Review: Social Cues is underwhelming

Social+Cues%2C+Cage+the+Elephant%27s+fifth+album.
Back to Article
Back to Article

Review: Social Cues is underwhelming

Social Cues, Cage the Elephant's fifth album.

Social Cues, Cage the Elephant's fifth album.

Social Cues, Cage the Elephant's fifth album.

Social Cues, Cage the Elephant's fifth album.

Alanna Felton, Editor-in-Chief

Hang on for a minute...we're trying to find some more stories you might like.


Email This Story






In an era in which hip-hop and rap have surpassed rock and roll’s influence and popularity, Cage the Elephant is part of small set of bands whose music hearkens back to classic rock and roll. Unfortunately, Cage the Elephant’s fifth album “Social Cues,” is disjointed and underwhelming, with just a few standout songs in an otherwise forgettable lineup.

Inspired by leader singer Matt Shultz’s divorce, “Social Cues” is full of melancholy lyrics and minor chords. Isolation, frustration and betrayal are all reoccurring themes.

“Social Cues” embraces electronic sound effects and synthesizers to a degree which Cage the Elephant never has before, and the result is songs that are cluttered and hard to follow, such as “Broken Boy” and “House of Glass.”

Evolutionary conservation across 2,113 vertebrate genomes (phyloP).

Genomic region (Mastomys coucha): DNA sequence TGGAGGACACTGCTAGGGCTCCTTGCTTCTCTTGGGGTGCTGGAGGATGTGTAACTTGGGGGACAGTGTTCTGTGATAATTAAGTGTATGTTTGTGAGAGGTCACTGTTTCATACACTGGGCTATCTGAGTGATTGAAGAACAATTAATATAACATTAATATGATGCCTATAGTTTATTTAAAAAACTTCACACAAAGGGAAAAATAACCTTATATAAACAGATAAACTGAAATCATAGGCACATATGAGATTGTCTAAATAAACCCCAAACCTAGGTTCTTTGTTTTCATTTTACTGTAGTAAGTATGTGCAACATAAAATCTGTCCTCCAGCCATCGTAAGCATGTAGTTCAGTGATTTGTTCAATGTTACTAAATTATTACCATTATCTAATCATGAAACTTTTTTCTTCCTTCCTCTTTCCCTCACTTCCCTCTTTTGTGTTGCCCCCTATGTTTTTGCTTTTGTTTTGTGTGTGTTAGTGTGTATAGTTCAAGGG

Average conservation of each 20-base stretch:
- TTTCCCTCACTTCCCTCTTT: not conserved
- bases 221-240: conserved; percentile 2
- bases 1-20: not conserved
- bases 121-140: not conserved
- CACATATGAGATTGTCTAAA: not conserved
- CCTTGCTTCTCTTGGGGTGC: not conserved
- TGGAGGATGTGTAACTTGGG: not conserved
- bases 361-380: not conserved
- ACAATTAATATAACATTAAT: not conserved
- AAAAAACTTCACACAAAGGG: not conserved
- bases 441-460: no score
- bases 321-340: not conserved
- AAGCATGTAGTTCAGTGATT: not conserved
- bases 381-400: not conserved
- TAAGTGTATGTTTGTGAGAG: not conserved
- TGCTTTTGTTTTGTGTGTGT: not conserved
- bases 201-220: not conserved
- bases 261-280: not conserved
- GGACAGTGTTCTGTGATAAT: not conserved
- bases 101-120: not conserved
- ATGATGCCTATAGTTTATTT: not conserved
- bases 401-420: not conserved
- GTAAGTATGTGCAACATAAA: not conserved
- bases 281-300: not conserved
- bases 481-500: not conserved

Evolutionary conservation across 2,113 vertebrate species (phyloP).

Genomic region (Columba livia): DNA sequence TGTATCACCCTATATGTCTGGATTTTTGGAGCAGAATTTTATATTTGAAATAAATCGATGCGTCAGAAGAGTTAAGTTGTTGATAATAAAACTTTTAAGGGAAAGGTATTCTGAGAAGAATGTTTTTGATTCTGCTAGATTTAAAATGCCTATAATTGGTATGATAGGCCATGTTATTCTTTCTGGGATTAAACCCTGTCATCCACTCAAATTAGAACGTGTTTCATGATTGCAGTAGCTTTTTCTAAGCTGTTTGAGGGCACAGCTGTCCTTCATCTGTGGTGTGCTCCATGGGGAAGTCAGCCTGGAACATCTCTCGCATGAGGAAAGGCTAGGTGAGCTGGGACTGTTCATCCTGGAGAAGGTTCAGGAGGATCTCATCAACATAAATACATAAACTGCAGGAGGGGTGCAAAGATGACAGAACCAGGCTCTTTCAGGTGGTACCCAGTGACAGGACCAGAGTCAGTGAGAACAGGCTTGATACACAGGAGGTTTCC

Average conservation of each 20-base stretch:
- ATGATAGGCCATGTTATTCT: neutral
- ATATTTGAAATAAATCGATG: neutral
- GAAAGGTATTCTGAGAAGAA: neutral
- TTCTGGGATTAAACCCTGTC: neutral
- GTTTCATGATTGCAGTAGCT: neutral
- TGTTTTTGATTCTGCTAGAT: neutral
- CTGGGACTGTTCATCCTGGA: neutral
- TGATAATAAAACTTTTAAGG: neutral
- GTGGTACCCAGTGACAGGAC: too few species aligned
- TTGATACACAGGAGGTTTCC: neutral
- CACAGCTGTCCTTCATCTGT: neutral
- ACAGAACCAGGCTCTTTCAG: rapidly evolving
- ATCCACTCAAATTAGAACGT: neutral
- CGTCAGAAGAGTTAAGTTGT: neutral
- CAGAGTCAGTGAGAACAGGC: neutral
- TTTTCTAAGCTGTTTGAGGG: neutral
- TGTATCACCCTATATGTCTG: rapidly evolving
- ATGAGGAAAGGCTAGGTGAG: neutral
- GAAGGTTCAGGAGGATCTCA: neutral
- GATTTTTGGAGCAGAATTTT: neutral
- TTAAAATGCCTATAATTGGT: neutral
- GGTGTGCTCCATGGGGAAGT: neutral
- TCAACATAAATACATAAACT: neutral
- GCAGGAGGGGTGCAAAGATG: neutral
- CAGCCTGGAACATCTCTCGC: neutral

I honestly had to force myself to listen to “Night Running,” a collaboration with Beck, all the way through. I couldn’t stand its clunky use of hip-hop-like rapid fire lyrics and record swirls, or truly bad lyrics. (What does “I got my X-ray eyes and I’m feeling so fine” even mean? Are you Superman?)

“Ready to Let Go” is by far my favorite song of the album, the only song on “Social Cues” which reminds me of Cage the Elephant’s previous songs. Combining catchy lyrics with memorable instrumentals, “Ready to Let Go” describes the breakup of a doomed relationship, with Shultz singing “Don’t you worry baby, no sense trying to change it, I’mma strike these matches never had control.”

I also enjoy “Dance Dance”- a cathartic celebration of living in the moment and partying your troubles away. The track successfully blends electronic effects and instrumentals, and the upbeat tune is belied by its melancholy lyrics as Shultz sings “We’ll all fake it ’til we forget, turn the lights down and keep chasin’.”

“Social Cues” ends on a highly emotional note with “Goodbye,” a song that feels like Shultz is directly addressing his ex-wive as he croons “I wish you well, I want to see you smile, it’s alright, goodbye, goodbye.”

With the noteworthy exceptions of a few individual songs, I found “Social Cues” a disappointing, likely to be forgotten chapter in Cage the Elephant’s otherwise impressive discography.

Print Friendly, PDF & Email